That said…

Tomorrow, Sunday, March 10, at the Singletary Center there will be a gathering of 26 singers from around the world competing for scholarships to be part of the nationally-admired University of Kentucky Opera Program. This will be the next wave of remarkable performers to shape Lexington’s vocal music experience. These will be the singers we will hear throughout Central Kentucky in our churches, and schools, and public concerts, and operas, and musicals, and recitals, and national anthem renditions, during the next few years until they mature and grace the planet with their talent.

It will be a magical day, a day of hope and inspiration, a day every bit as startling as Wenyen Gabriel’s 7-for-7 from 3-point range.

It will be a real good time.

Alaska Daydreaming?

Some ponderings on a snow-threatened evening in Lexington…

I recently passed my two-year anniversary of my time with the Canadian-owned Liquor Barn. It has since returned to being a Kentucky-owned business.

The anniversary prompts me to meditate.

My last two years with the very large group that owned Liquor Barn involved a lot of travel. It probably wasn’t that much travel compared to other hardy folks, but to this fixed-foot Lexingtonian, it was too much travel. Boston, Mobile, Tampa, Montana, Chicago, San Antonio, Phoenix, Washington…and Alaska required visits. These are all places that have interest for me, but for a business trip…meh.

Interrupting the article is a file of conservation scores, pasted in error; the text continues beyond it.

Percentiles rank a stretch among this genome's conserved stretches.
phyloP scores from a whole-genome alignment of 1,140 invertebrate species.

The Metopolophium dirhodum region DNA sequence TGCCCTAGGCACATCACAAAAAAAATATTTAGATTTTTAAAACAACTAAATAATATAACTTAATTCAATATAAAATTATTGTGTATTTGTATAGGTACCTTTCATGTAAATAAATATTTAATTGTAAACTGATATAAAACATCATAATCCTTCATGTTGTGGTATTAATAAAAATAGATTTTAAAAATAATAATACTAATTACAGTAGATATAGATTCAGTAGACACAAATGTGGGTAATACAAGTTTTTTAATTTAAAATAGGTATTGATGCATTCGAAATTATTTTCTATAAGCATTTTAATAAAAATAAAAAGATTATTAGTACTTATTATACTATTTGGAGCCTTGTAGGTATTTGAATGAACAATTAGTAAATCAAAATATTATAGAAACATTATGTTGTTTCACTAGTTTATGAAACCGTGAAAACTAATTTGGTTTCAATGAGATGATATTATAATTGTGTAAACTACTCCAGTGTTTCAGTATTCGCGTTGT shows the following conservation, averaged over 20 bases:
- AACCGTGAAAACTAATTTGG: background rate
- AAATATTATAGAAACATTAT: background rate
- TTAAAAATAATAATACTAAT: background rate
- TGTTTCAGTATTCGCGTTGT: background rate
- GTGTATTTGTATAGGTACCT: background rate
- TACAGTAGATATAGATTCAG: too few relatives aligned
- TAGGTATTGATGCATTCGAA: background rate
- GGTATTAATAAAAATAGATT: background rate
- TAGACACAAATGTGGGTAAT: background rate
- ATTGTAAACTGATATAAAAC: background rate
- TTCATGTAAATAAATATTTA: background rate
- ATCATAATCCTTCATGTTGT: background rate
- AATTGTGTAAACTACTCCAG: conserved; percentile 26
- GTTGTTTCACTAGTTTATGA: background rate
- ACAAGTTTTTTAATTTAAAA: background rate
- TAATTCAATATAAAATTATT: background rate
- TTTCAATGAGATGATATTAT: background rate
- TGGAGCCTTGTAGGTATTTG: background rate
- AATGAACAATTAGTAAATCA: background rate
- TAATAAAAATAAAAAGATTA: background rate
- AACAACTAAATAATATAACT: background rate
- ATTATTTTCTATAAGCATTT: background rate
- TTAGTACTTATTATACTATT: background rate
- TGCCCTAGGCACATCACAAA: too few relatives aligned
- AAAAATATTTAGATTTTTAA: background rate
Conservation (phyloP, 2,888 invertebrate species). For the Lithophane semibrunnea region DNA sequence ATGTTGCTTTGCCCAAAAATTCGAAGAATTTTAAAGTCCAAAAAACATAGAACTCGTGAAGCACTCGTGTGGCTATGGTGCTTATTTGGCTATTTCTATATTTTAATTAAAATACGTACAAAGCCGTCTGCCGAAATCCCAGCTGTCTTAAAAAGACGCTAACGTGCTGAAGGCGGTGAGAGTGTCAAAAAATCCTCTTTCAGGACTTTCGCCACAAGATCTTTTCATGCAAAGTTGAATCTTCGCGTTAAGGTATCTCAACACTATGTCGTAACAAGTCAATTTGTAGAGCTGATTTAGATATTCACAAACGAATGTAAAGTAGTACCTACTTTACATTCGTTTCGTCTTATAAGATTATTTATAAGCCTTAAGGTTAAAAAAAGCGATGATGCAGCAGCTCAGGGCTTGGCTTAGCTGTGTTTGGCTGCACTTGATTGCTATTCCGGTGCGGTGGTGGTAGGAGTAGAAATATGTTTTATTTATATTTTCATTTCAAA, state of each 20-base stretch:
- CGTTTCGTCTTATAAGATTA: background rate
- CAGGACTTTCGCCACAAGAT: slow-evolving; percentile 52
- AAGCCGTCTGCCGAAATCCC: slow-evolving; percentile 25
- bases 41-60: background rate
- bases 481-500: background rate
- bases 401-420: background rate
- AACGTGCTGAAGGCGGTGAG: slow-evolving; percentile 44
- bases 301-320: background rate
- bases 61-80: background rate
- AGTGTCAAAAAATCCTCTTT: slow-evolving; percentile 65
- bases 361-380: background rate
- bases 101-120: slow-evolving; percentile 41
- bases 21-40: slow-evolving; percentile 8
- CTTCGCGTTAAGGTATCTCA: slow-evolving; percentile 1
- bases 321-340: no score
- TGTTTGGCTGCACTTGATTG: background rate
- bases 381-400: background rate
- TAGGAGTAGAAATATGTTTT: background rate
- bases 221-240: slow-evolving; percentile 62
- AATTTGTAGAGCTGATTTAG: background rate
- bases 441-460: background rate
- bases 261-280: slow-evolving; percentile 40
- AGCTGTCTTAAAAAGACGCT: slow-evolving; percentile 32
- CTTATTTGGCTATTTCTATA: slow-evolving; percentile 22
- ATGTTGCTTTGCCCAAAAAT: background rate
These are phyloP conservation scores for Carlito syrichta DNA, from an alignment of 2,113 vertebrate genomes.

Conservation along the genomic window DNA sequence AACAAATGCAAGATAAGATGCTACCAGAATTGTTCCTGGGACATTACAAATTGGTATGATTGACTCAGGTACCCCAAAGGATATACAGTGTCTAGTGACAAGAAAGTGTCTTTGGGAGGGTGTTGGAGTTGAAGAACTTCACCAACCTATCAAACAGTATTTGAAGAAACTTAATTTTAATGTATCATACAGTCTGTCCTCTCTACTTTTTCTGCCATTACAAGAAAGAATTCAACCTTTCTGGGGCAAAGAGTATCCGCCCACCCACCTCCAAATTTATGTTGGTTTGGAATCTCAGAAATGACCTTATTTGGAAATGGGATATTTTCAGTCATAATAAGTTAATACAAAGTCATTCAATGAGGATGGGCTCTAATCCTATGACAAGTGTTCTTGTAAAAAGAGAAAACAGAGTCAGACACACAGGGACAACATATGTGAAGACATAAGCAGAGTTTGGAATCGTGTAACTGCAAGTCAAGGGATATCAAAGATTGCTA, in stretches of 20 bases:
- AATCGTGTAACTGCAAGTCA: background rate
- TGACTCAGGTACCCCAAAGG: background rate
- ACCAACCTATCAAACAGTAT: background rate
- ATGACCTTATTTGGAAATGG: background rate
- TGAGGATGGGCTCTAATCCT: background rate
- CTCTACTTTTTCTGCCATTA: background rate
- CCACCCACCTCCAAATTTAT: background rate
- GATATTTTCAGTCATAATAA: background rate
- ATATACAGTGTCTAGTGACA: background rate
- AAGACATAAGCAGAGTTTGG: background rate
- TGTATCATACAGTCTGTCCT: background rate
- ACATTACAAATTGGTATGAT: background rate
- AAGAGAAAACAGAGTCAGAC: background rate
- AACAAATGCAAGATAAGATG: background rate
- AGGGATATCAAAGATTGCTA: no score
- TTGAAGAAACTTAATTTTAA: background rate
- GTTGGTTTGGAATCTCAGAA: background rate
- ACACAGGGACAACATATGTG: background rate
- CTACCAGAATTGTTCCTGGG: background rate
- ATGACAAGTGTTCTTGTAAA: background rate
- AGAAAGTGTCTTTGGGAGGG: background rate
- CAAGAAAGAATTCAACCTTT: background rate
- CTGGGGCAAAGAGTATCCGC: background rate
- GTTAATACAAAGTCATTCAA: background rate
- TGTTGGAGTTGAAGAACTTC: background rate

I hated the travel. For those who know me you know I use the word “hated” rarely and deliberately. The air travel that was a delight in the 60-70’s has decayed from delight to ordeal. Hotels are amazing…but not my home. They try to substitute free breakfast, daily clean linens, and tiny plastic bottles of shampoo, for my wife, my critters, and my trusty roster of pizza delivery partners. LOUD BUZZER; thank you for playing.

Given that, I generally enjoyed my times in Alaska. There were things that stirred me to think;